Australia is the world’s oldest and flattest continent. Seemingly inhospitable desert lands- the outback- make up 70% of Australia and yet much of Australia’s history of settlement and modern economy rely on the resources provided by the land. What are some of these geological resources? What makes Australia so dry and flat? How do we know that the oldest piece of rock, found in the outback, is actually 4 billion years old? In this course students will learn the basics of geology: minerals, rocks, plate tectonics, geological time; and how processes on the surface of the Earth have shaped Australia’s landscape. We will examine the role that geology plays in forming Australia’s number one export: mineral resources. As is typical in any geoscience course, an emphasis will be placed on field experiences. Such experiences may include classroom mapping exercises prior to bushwalks to observe geologic features such as sand dunes, rock formations, waterholes, and ancient volcanic plugs; as well as visits to Natural History museums and World Heritage sites. 


GERM 201- Third Semester German (GERM 202 credit available upon approval of instructor)
Professor: Dr. Christiane Staninger
Core Curriculum Information: Fulfills second language competency

This course is a continuation of German 102 and is designed to teach students to speak, read, and write German at an intermediate level and enhance students’ familiarity with recent German culture and history. Emphasis is placed on improving students’ knowledge of intermediate grammar, reading more complex tests and speaking with moderate proficiency.


COMP 494: Data Mining
Professor: Dr. Eric Jiang

Data mining is a new interdisciplinary field of computer science and represents a process of analyzing and extracting patters embedded in large amounts of data by using various methods from machine learning, statistics and database management. With the rapid proliferation of the Internet and advances of computing technology and applications in artificial intelligence, data mining has become an increasingly important tool of transforming large quantities of digital data into meaningful and actionable information in many areas including business and finance, health care, telecommunication, science, engineering, and higher education. The course provides a comprehensive introduction to data mining with a primary focus on fundamental concepts, algorithms and applications of association analysis, classification and clustering modeling. It will also discuss ethical issues related to data mining and advanced data mining models.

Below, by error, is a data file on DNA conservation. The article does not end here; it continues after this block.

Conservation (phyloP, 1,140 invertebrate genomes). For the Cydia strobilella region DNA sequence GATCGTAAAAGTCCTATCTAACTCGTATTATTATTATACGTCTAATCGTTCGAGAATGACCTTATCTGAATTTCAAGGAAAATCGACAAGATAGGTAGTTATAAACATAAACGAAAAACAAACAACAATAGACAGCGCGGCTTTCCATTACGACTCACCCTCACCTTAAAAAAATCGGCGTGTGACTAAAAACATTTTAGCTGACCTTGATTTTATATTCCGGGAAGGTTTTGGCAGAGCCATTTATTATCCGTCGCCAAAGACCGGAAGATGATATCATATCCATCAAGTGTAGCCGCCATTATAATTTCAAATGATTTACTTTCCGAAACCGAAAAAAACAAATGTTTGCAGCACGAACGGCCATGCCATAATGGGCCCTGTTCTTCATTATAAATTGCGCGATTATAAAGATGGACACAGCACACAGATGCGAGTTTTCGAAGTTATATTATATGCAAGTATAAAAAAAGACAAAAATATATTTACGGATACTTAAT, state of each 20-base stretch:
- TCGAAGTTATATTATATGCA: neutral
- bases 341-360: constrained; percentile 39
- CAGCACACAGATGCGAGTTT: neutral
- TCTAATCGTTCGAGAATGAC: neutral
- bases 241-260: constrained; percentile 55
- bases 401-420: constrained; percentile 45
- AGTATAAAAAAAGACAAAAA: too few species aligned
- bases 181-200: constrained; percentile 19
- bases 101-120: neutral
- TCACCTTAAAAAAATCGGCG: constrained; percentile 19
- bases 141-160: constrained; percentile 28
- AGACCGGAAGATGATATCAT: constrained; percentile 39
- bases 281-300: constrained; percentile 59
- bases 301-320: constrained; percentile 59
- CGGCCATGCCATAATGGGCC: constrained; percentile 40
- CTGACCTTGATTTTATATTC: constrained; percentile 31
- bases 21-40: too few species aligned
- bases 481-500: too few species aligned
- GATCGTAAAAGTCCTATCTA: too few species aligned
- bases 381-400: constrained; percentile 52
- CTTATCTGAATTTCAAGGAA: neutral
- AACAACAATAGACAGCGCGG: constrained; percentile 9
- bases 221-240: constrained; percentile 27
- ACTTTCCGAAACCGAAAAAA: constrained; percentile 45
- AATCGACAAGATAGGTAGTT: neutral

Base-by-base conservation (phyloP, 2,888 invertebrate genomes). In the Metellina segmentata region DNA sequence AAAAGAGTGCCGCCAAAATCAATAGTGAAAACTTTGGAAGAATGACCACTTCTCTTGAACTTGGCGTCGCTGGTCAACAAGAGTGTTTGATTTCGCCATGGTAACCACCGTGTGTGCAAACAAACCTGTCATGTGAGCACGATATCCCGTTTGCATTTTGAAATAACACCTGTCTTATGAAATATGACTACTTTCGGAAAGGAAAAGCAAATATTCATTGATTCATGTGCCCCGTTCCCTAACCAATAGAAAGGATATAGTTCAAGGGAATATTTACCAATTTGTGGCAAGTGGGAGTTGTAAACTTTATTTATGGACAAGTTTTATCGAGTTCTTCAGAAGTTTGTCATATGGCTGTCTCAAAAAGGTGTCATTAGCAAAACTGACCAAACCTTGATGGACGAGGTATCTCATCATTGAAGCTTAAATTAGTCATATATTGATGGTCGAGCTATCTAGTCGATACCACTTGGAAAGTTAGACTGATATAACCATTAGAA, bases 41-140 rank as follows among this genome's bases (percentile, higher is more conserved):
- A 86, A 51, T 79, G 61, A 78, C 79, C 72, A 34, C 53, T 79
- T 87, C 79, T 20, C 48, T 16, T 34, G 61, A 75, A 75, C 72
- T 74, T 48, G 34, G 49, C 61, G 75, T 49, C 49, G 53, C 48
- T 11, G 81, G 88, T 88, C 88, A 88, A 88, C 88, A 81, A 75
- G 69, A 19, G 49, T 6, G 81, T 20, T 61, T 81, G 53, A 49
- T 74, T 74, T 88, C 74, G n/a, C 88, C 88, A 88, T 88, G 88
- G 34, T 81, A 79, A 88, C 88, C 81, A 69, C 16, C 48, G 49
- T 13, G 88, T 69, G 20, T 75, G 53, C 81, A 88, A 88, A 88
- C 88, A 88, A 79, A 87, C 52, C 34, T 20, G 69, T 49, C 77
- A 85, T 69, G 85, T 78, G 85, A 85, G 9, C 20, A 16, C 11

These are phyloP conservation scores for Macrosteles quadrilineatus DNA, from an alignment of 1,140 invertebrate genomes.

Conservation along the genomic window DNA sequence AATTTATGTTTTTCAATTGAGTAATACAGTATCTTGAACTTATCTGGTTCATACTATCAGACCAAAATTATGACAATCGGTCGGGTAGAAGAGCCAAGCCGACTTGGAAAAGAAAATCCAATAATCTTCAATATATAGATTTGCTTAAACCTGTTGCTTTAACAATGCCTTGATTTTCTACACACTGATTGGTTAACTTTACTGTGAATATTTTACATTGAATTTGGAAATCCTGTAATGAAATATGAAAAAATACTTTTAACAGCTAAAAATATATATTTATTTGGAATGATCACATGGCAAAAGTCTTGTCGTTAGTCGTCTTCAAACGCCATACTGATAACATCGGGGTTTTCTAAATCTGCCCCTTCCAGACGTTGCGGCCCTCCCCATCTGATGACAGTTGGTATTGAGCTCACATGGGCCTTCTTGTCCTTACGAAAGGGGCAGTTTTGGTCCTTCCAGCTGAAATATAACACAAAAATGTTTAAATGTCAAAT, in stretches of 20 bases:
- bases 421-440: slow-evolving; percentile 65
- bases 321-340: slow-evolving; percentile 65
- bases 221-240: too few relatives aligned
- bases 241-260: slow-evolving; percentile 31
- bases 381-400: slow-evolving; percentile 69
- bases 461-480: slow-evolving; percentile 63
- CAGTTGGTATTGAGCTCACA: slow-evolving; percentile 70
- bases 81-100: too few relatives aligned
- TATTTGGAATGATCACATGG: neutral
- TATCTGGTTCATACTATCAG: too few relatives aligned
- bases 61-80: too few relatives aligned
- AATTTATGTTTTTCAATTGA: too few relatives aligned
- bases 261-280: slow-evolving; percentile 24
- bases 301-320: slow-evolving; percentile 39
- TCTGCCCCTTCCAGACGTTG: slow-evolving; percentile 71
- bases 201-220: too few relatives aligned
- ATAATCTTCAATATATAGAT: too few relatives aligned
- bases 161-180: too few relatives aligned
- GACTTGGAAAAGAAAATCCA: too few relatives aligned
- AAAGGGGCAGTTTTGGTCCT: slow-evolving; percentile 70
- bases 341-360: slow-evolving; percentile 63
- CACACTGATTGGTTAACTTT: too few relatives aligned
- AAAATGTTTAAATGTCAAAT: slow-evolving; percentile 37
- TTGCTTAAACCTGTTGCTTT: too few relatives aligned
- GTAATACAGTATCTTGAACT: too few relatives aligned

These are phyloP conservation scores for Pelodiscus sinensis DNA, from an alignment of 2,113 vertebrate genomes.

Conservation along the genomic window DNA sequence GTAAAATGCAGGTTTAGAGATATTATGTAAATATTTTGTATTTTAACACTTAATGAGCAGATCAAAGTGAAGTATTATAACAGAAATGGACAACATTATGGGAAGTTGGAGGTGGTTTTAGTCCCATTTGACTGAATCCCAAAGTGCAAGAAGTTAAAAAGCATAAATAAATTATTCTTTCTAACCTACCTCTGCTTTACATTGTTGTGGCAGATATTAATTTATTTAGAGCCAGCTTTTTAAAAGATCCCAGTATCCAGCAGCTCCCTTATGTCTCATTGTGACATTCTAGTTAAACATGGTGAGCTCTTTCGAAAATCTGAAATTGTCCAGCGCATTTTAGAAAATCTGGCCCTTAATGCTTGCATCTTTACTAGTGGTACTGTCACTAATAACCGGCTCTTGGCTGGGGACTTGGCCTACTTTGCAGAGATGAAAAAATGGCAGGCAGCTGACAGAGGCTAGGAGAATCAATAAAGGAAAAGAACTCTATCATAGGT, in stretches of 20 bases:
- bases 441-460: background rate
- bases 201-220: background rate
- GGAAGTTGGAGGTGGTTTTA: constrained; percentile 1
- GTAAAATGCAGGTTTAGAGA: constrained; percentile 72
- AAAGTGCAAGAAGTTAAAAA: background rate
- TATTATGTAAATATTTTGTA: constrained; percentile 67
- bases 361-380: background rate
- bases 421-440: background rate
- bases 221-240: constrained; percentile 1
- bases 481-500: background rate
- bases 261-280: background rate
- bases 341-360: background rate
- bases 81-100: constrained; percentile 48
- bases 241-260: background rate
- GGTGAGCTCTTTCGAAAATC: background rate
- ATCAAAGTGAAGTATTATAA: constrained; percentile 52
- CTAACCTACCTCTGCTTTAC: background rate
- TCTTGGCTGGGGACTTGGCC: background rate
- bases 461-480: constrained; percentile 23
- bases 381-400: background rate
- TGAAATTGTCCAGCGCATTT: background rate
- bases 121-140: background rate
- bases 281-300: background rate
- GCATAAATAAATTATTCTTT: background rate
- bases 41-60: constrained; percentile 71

FINA 405: International Finance
Professor: Dr. Phil Zhu

China has 1.3 billion people and is the fastest growing economy in the world. Many leading American companies and organizations have subsidiaries in China and many more are exploring opportunities in the country. Knowledge about Chinese business and financial market provides a key competitive edge to the future leaders in various fields. To enhance your global experience and competitiveness, we offer the FINA 405 (international financial management) course for three weeks in Shanghai in the summer. The course covers most important topics on managing multinational corporations’ financial resources and risks, such as the foreign exchange risk hedging, international cost of capital and capital budgeting, international financial arbitrage, and international portfolio management. The course also uses China in many examples to help students better understand the unique business environment in the leading emerging country.  The course features many cultural activities, and visits to several multinational business and financial institutions in Shanghai. The city of Shanghai has the most vibrant business environment and cutting-edge technology base in China. Through this course, students can gain highly valuable global experience in one of the most economically vibrant and prosperous city in the world! 


HIST 364/364W: China: A Historical Journey
Professor: Dr. Yi Sun

Students with an interest in Chinese culture, history, and politics will enjoy this short-term program. Excursions to historical sites throughout the program give students a greater cultural appreciation and understanding for this rapidly changing society.

This class is designed to provide a sophisticated and interdisciplinary introduction to Chinese civilization and politics. The program follows a three week itinerary that includes Beijing, Xian, and at least two other destinations in China, taking advantage of site tours and local academic experts above and beyond accompanying faculty led discussions and presentations.  Students will have an opportunity to witness the changes that have been unfolding in China over the past twenty five years while at the same time appreciating the cultural foundation of the society produced over the course of more than two millennia. Course content will devote substantial attention to Chinese relations with the many countries in its neighborhood and its ever increasing significance around the globe. Ultimately, the class is intended to foster a sense of cultural awareness and understanding of the Chinese historical experience.